Daily catch-up: Scottish polls, canvass returns and arguments. And Top 10 Tweets

The state of play in the referendum campaign, and one or two other items of interest

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The Independent Online

1. Thanks again to Ben Stanley for his graph of Scottish referendum opinion polls, updated to include Sunday's three. It shows a trend line, blue for Yes and red for No, with a shaded margin either side in which, if the polls are accurate, we would expect the true values to be found 95 per cent of the time.

This is hopeful for those of us who believe that both parts of the UK would be diminished by separation, but does depend on that "if" – and on Yes failing to make a further advance in the final four days.

On this, I bring further hopeful news from someone who has seen the Yes campaign's canvass returns up to Thursday last week: that Yes does not have a lead in any of its target areas. Despite throwing everything into the campaign, the Yes campaign itself reckons that it is well behind and that to get anywhere near the figures suggested by opinion polls would be a remarkable achievement.

Everyone hedges their bets by saying that turnout will be high and 16- and 17-year-olds will be voting for the first time, but I don't see why either of those make it harder to poll. In 1997, the five polls in the week before the vote recorded an average 74 per cent Yes vote (Yes to a devolved parliament), against a result of 74.3 per cent. The question this time is whether there really are "shy Noes", or whether Yeses are unusually motivated by the importance of the vote. 

2. I admit that when I first suggested an independent Scotland should take Northern Ireland with it, which I did in a Q&A for The Independent on Sunday, I was being facetious. But with a serious point, a point that seems, the more I think about it, really quite serious indeed.

My argument, from my family's history, is that Ulster's Protestants were "planted" there from Scotland from the 17th century onwards. The Rentouls, from Rintoul in Perthshire, went to Donegal; most Scots who settled in Ulster wanted to remain part of the UK when Ireland gained its independence.

Scottish nationalists now say, by omission: "Never mind that; that's England's problem now; Cromwell was nothing to do with us." But Ireland was to do with them, just as much of the British Empire and two worlds wars were. One of the worst features of SNP nationalism is that it seeks to disown responsibility for the past. It says: "Let's start again with Little Scotland, or Greater Glasgow, a new country that wasn't responsible for anything outside its borders and that has no history except of oppression by the English."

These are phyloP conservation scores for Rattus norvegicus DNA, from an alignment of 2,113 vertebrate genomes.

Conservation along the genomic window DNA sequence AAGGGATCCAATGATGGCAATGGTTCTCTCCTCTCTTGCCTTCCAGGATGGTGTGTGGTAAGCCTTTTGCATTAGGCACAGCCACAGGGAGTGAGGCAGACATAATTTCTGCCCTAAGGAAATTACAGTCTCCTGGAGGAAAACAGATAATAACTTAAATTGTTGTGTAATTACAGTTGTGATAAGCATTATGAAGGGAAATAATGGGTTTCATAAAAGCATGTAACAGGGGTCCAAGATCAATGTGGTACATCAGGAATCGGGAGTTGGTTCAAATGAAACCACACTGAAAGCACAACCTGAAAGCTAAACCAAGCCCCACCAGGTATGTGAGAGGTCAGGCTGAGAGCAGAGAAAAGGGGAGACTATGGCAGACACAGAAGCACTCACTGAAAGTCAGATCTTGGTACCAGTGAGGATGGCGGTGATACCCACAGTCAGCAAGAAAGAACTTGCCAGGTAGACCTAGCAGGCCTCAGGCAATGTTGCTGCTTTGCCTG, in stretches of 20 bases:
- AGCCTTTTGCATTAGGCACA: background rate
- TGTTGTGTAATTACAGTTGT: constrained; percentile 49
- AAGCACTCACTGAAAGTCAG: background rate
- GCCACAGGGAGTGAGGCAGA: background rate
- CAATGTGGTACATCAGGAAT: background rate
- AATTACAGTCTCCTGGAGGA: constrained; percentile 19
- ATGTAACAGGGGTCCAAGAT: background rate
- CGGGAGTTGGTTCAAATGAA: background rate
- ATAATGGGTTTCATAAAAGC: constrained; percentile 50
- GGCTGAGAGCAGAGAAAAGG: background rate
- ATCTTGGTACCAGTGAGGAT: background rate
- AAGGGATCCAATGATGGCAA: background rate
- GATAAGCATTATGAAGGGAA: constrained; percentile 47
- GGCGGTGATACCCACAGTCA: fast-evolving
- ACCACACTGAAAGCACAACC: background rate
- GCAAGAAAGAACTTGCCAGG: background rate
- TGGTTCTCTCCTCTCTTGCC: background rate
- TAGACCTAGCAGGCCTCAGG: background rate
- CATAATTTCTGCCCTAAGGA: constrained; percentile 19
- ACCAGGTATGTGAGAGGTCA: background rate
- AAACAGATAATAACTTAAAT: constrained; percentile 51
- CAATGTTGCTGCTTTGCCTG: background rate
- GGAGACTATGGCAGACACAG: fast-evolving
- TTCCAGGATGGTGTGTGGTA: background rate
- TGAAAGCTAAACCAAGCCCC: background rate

3. Elsewhere in the Q&A, I was too generous to the Scottish National Party by being merely sarcastic about its plan to continue the present policy of charging English students fees to attend Scottish universities but exempting Scottish and other EU nationals. Under EU law, Scottish universities are allowed to discriminate between citizens of the same country, the present UK, but they would not be allowed to discriminate between Scottish and English students if they were citizens of different EU member states.

Scotland would either have to offer free tuition to all or, more likely, charge fees to all. It is a piquant paradox that independence within the EU would actually allow the Scots less control over their own affairs. But this, too, is serious. Salmond's dishonesty, insisting that an independent Scotland would be able to do what it plainly cannot, ought to have been challenged more forcefully. Media bias indeed.

4. Adam Snow had an excellent idea of compiling a list of Top 10 Tweets, starting with Jack Dorsey's first on 21 March 2006, which was: "just setting up my twttr."

Mr Simon M nominated Ed Balls's tweet of 28 April 2011, which has since been retweeted 29,000 times: "Ed Balls."

More nominations to me on Twitter, please.

5. "Is this an omen for the referendum? The cloud which looks like a map of the UK... with Scotland taken away."


In all the years I have been hunting Questions To Which The Answer Is No, this, asked by Mail Online yesterday, is one of the very, very best. And here is what a cloud in the shape of the rUK would look like:

Thanks to Mark Burton.

6. Finally, thanks to Paul Eggleston:

"Drills are the best tools in the hole whirled."